This IPCC review was initiated after an inquest jury in 2012 found that police officers used unsuitable and unnecessary force against Sean Rigg, who died after being restrained and arrested in south London in 2008. Despite the inquest jury finding police officers failed to uphold Rigg’s basic rights and that their actions contributed to his death, an investigation by the IPCC had found that the same police officers had acted reasonably and proportionate>ly. This investigation makes clear that the IPCC made a series of errors in clearing the police officers. The INQUEST charity, which supported the Rigg family throughout their ordeal, commented: “The litany of failings identified in the report not only vindicate Sean Rigg’s family’s concerns over the IPCC investigation and police conduct but also point to the need for significant practice change for the IPCC, police and Police Federation. The test will be in the prompt and robust implementation of its recommendations. Both the interests of bereaved people and public will be better served by an IPCC that can hold the police to account for criminality or misconduct and help develop good practice and safeguard lives in the future.”

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Report of the Azelle Rodney Inquiry. Sir Christopher Holland, The Azelle Rodney Inquiry, July 2013, pp. 151.
24-year old Azelle Rodney was killed in Edgware, north London, on 30 April 2005 after Metropolitan police officers performed a ‘hard stop’ on the car he was travelling in. Rodney was hit by six bullets fired by an officer (identified as E7 at the inquiry) who discharged eight shots in just over a second. This report, by a retired high court judge, disputed E7’s claim that he feared Rodney had picked up a gun, and concludes that E7 had “no lawful justification” for firing the shots that killed his victim. The inquest’s unlawful killing verdict is unique in that a police shooting was found to have violated the right to life: according to solicitor, Daniel Machover, police planning failed to avoid lethal force being used, the force used was not reasonably necessary and was disproportionate. E7 now faces possible prosecution after the official inquiry’s conclusions.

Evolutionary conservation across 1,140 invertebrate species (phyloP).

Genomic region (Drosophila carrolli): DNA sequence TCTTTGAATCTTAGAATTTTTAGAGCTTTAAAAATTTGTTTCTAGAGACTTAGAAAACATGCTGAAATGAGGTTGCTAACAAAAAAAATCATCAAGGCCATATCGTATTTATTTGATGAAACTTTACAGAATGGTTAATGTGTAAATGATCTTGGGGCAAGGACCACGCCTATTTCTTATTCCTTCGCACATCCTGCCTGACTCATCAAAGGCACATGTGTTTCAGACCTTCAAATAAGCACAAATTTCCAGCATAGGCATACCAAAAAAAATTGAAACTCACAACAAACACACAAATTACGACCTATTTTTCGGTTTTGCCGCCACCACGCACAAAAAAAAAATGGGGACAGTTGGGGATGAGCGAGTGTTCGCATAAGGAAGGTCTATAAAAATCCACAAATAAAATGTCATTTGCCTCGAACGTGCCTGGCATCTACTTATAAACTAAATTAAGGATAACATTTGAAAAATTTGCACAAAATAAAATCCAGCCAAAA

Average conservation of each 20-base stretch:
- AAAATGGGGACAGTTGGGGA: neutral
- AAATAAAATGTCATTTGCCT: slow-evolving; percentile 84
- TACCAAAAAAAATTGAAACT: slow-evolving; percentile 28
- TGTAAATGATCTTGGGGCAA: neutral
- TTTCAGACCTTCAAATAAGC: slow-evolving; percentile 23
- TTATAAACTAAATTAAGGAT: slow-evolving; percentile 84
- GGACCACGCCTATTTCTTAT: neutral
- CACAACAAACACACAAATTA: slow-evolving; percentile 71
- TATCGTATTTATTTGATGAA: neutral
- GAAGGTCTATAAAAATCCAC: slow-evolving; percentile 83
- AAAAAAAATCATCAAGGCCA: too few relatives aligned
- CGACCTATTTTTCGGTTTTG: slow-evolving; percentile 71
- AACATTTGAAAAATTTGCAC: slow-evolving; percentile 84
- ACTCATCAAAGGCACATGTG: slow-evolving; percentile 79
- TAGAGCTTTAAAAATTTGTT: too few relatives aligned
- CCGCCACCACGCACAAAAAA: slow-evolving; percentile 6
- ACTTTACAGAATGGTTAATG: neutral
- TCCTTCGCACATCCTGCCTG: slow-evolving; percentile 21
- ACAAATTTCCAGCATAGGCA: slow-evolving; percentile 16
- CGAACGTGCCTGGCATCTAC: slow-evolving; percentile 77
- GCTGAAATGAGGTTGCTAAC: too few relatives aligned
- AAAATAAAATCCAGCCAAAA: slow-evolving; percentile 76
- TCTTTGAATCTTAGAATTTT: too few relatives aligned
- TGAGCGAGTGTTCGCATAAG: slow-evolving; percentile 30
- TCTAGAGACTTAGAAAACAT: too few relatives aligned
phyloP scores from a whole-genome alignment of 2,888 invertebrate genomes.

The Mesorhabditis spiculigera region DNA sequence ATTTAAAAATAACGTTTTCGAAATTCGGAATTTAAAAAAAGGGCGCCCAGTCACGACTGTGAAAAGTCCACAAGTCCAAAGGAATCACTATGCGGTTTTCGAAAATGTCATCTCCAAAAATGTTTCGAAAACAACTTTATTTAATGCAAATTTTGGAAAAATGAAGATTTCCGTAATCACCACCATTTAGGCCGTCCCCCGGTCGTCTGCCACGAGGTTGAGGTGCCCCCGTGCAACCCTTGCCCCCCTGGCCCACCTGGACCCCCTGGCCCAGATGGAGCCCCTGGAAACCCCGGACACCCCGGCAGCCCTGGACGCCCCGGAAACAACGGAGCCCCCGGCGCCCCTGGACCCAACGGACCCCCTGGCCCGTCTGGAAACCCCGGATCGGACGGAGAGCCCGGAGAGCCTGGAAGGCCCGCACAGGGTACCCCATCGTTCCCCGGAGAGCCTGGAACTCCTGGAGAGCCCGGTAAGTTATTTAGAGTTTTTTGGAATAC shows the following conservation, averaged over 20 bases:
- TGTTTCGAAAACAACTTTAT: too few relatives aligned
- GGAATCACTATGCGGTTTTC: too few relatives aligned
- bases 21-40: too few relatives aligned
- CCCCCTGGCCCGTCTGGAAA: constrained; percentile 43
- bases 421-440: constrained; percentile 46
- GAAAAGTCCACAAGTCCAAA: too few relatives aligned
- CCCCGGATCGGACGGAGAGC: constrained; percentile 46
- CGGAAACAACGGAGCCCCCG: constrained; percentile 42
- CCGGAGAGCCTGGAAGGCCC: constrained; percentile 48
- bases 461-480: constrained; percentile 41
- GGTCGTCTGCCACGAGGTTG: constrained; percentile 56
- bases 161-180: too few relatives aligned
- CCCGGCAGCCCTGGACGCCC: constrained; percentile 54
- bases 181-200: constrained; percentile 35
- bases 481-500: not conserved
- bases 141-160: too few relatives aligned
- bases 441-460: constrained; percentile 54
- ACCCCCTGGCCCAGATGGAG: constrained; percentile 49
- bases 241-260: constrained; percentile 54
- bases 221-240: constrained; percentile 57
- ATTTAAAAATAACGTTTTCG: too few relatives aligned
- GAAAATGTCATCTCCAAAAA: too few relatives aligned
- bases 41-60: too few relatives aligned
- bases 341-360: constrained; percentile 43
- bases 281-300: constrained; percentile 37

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South Wales Police: Destruction of documents leading to the collapse of the R. v Mouncher & others trial at Swansea Crown Court on 1 December 2011. Independent Police Complaints Commission, July 2013, pp. 43.
This IPCC report examines the collapse of the trial of eight police officers (and others) accused of perverting the course of justice in their investigation into the brutal death of sex worker, Lynette White, in Cardiff in 1988. South Wales police initially issued a description of a white male suspect for the murder, but proceeded to charge five innocent mixed-race men who became known as the Cardiff 5, in a miscarriage of justice case that stands alongside the Tottenham 3, the Birmingham 6 and the Bridgewater 3. Three of the five men were convicted and received life imprisonment sentences. Their wrongful convictions were not overturned by the Court of Appeal until 1992 when it ruled that the police investigating the murder had acted improperly in extracting confessions. In 2011 eight of the police officers who worked on the original investigation stood trial in the largest police corruption trial in British criminal history. However, the case against the officers quickly collapsed when the defence submitted that copies of key files been destroyed and the judge ruled that the defendants could not receive a fair trial and acquitted them. It later transpired that the documents had not in fact been destroyed but were merely misplaced, to conveniently resurface after the trial was over. The IPCC investigation concludes that police filing errors were to blame.